BFG Collective Finds New Solution to the Space Problem 

Nick Micozzi 

An indie theatre collaboration called BFG Collective is finding their own new solution to "the space problem".

Just over a year ago, Gideon Productions was looking for a space for playwright Mac Rogers' new "Honeycomb" trilogy, and working with Boomerang Theatre Company and Flux Theatre Ensemble, they embarked on an innovative approach to theatre rental. 

Since the trilogy would use a common set, props, costumes and tech, Gideon essentially needed a long term rental. But they also needed about four weeks between shows in the series for rehearsal.

What followed is a perfect example of synergy among a few friendly Off-Off theater companies. Gideon's Sean Williams, began talking with Tim Errickson of Boomerang, who said he could potentially mount a three-show repertory series in between two of the Gideon shows. They then spoke with Gus Schulenburg to see if Flux could rent the remaining time. All three artistic directors began working on the idea of sharing the space together, and searching for a theatre that might work for the arrangement.  

"Flux had actually been part of an attempt like this years ago when we were just starting out -- an initiative called COMET (Coalition Of Mighty Ensemble Theaters)," said Heather Cohn, Producing Director of Flux. "The vision of a shared theatre (and rehearsal) space was a dream we had early on, but which did not come to fruition." Until now.

"We looked at a bunch of different theatres that we thought could accommodate it," said Errickson. "But Richard [Mazda, Artistic Director of the Secret Theatre] in Queens reached out to Mac, and said they had always wanted to do a Mac Rogers show at The Secret.

"The Secret's relatively new, and in pristine shape. The dressing rooms and booth are in good shape there's lot of height and a ton of storage, and the performance space is very flexible. Plus, we're able to rehearse right downstairs."

With a theatre selected, the group got to work on the arrangement to collectively support the production of seven shows over six months under the umbrella structure of the BFG collective.

"Something like this is not possible without that face-to-face time," Cohn said. "You can never assume another theatre company operates the same way you do in terms of decision making," she said, "so maximizing communication is key."

"We were having BFG meetings all the time to make sure each group was getting what they wanted and needed, but we also needed accommodate the Secret to make way for their classes and maintenance days," Errickson explained.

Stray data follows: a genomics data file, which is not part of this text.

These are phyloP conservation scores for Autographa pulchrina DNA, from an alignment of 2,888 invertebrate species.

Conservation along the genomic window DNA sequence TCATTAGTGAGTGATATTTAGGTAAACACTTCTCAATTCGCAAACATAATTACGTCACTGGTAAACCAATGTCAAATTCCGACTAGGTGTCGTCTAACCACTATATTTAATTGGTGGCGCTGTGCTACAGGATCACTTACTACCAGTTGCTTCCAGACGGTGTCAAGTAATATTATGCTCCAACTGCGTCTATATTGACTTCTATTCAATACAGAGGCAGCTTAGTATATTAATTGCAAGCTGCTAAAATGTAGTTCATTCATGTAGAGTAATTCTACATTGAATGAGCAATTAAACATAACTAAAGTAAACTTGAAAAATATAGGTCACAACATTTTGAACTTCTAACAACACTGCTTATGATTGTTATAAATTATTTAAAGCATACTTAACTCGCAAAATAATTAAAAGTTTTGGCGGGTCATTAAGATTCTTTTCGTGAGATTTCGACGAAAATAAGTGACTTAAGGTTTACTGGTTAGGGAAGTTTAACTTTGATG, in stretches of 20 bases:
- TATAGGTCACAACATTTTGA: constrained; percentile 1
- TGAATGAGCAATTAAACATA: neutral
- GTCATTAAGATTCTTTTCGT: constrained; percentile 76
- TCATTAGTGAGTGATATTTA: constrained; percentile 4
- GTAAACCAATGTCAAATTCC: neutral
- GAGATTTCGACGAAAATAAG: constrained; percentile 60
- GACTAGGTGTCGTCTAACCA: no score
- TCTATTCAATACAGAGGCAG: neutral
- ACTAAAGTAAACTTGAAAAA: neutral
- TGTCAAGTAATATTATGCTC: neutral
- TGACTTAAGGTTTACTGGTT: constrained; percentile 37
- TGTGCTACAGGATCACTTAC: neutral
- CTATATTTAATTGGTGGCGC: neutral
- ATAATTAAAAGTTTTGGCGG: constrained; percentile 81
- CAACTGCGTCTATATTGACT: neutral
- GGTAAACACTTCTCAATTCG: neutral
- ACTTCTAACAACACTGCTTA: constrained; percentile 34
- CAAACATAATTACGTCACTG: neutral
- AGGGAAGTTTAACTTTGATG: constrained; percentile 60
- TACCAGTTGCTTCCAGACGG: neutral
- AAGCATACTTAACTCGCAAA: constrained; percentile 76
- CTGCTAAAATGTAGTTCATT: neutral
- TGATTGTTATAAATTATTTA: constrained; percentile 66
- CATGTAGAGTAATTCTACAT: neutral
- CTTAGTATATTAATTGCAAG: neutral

They ended up negotiating the overall rental agreement collectively, but each company had their own individual contract with the space. The group would also collaborate to support each other's additional logistics, marketing and other needs, but in a very indie way, according to Mac Rogers:

"We've arranged it so that the three companies collaborate at the macro level of administration and sharing resources, but we still allow each company its own particular operational culture. This is vital," Rogers continued, "because Boomerang, Flux, and Gideon work in very different ways. So we collaborate where it is advantageous to do so, and stay out of each other's hair when that's the better way to go."  

Errickson said the benefits range from discounted rental and storage to audiences development, increased donors, and ticketing, but the right partnership is necessary to make it work.

"You need a big buy in from an artistic standpoint and business standpoint," he said. "You need to have companies that want to work together, and of course the economics need to work. I'm sure could it be replicated, but for this instance things just came together at the right moment. And we have a landlord that's super-receptive to doing this, interested in raising their profile, and excited about the work we're doing."

"What makes this special, I think," Rogers said, "is that it comes at a time of such struggle for indie theater, with a lot of dear spaces closing and opportunities closing up. We believe we can turn at least a small part of that tide."

"I think someone on Facebook said they thought this would be the model for renting space going forward," said Errickson.

Rogers stopped short of calling this model the wave of the future. "We're only a little ways into the big experiment," he said. But he thinks it could be sustainable. "If we're all happy with how this goes, I'd love to continue this partnership next year.

"Finding the wonderful Secret Theater in Long Island City was a big incentive, as was the fact that two companies as accomplished as Flux and Boomerang wanted to be involved. Participating in the indie theater community has been an ongoing source of happiness for me; this just took it to the next level."

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